1. Waleed Aly launches blistering takedown of Prime Minister Malcolm Turnbull’s claims.
In a blistering takedown on Thursday night’s episode, the academic and television host took aim at comments made by Prime Minister on radio station 3AW this week.
“There is real concern about Sudanese gangs,” the Prime Minister said on air on Tuesday. “You’d have to be walking around with your hands over your ears not hear it.”
Aly, a Melbourne resident, noted that the only place he’d heard such concerns was precisely where the Prime Minister had made his comments: on talk-back radio.
— The Project (@theprojecttv) July 19, 2018Advertisement
While he conceded that people of African descent were slightly over represented in certain crime statistics, he presented Victorian data which demonstrated that politicians were overstating the issue.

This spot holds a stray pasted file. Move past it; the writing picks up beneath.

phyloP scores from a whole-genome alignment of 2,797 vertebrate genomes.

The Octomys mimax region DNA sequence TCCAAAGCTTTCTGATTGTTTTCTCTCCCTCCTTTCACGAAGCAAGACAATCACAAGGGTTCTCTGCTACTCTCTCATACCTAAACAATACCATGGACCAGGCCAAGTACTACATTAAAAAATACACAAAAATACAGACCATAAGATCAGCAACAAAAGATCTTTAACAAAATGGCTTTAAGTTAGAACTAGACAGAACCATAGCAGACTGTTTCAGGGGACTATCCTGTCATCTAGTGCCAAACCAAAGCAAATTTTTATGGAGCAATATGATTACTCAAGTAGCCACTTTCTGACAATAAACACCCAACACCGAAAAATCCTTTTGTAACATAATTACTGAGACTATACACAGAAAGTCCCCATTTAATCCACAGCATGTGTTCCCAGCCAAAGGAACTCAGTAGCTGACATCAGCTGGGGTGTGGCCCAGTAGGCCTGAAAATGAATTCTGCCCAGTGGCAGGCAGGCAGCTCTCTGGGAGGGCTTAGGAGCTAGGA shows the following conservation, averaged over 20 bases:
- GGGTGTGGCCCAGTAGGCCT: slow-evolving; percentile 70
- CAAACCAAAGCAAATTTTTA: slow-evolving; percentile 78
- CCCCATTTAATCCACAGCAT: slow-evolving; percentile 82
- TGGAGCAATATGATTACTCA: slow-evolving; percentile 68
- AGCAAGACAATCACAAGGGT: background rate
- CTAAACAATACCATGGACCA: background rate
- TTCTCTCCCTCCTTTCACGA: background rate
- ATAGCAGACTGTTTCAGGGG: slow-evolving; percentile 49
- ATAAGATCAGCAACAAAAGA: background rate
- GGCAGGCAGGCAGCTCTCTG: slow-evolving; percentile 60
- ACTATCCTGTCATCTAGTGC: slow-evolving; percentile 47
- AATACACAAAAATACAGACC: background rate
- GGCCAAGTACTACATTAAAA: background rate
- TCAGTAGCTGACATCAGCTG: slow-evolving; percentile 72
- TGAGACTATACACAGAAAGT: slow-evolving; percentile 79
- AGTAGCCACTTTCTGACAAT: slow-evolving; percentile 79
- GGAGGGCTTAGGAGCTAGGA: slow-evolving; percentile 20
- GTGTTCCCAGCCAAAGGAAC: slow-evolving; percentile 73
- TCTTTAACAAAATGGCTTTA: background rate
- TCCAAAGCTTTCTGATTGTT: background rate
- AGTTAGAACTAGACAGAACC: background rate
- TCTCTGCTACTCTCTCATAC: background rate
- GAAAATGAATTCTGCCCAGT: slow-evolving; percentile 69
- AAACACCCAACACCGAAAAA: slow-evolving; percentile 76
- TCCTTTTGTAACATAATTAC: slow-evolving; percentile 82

“Take aggravated burglary for example, where they were responsible for 3.8 per cent of incidents,” Aly said. “That sounds huge until you look at the raw numbers, and you realise you are talking about just 70 incidents over the entire year.”
“I’m sorry to say I think it’s our politicians who aren’t being honest here,” Aly continued. “I think the government is facing the super Saturday elections next week. To put it crudely, they want to appear tough on Sudanese migrants despite the fact they’re responsible for just one per cent of crime because being tough on that community wins votes in this country.”
2. An 11-year-old boy is the sole survivor of a horror car crash that killed his dad, sister.